RABAT (Reuters) - Morocco’s ministerial council on Monday approved a draft law reinstating compulsory military service for young men and women for the first time since 2006, the Royal Cabinet said in a statement.
“Female and male citizens aged between 19 and 25 years are obliged to do military service for 12 months,” said the statement, read out by Royal Palace spokesman Abdelhak Lamrini.
The draft law, which will enter into force once it is published in the official bulletin, will set out exemptions and the rights and responsibilities of military service participants, the statement said.
“The military service aims to promote patriotism among the young, within the framework of the correlation between the rights and responsibilities of citizenship,” it said.
Morocco has seen youth-led protests in economically marginalised areas such as the Northern Rif region and the eastern town of Jerrada in recent months. Some critics see the law as a move to encourage loyalty to the state among young people facing economic and social problems.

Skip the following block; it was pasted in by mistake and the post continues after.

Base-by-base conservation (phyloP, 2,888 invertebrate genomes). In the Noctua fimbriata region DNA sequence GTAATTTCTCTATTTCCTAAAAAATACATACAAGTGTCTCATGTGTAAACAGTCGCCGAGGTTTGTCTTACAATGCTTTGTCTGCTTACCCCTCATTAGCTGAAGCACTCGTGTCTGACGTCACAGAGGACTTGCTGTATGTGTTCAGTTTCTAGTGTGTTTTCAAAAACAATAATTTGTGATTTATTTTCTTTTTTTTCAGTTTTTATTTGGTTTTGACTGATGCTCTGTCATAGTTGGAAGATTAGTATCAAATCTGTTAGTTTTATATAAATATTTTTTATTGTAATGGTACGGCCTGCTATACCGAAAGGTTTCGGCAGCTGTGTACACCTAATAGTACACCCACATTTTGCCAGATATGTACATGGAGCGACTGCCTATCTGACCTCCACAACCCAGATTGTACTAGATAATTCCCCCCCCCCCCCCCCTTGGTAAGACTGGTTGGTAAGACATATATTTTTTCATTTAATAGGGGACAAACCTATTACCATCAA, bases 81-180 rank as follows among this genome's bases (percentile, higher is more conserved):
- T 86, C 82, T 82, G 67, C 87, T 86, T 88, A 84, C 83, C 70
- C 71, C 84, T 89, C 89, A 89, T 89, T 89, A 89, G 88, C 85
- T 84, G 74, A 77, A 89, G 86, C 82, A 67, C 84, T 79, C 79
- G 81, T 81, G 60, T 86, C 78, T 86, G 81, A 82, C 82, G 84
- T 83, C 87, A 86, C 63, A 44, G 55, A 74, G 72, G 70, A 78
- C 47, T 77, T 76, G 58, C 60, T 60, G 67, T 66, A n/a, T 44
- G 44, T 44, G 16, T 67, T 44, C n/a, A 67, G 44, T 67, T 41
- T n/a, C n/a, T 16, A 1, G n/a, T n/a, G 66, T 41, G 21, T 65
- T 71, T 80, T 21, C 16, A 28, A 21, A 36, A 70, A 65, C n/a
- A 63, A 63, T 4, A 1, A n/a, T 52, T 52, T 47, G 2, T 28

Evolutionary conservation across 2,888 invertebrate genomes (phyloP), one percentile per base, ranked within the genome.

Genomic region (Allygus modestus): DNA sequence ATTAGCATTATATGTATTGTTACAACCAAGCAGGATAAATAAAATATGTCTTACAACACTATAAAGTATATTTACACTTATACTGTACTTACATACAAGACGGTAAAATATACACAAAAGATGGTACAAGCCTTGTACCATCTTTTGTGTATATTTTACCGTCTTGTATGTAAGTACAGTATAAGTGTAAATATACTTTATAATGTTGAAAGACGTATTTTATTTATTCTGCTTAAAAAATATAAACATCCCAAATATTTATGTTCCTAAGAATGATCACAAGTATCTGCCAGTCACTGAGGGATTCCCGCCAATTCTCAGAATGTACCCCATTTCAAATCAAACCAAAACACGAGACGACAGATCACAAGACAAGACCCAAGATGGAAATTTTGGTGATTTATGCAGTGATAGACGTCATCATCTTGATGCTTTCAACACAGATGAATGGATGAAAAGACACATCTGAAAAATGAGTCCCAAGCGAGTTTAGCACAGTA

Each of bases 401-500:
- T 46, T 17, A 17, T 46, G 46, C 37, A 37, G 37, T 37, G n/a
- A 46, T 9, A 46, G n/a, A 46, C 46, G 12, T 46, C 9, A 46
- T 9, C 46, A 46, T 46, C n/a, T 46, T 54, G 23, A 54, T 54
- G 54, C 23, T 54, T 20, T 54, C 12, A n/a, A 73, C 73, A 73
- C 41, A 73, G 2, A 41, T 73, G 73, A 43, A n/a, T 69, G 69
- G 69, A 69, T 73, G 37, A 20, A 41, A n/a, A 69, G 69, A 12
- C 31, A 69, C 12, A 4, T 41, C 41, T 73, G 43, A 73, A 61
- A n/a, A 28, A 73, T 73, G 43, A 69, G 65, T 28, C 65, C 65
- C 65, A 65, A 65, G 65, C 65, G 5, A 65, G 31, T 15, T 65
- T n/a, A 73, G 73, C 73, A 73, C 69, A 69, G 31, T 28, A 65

The ministerial council is chaired by King Mohammed, who is also the supreme commander and chief of general staff of Morocco’s Royal Armed Forces.
After the council meeting, the King delivered a televised speech urging the government to do more to curb unemployment and improve the educational system and vocational training.
“We cannot let our education system continue to produce unemployed people, especially in certain branches of study, where graduates - as everyone knows - find it extremely hard to access the job market,” he said.
Reporting by Ahmed Eljechtimi, editing by Aidan Lewis and Rosalba O’Brien
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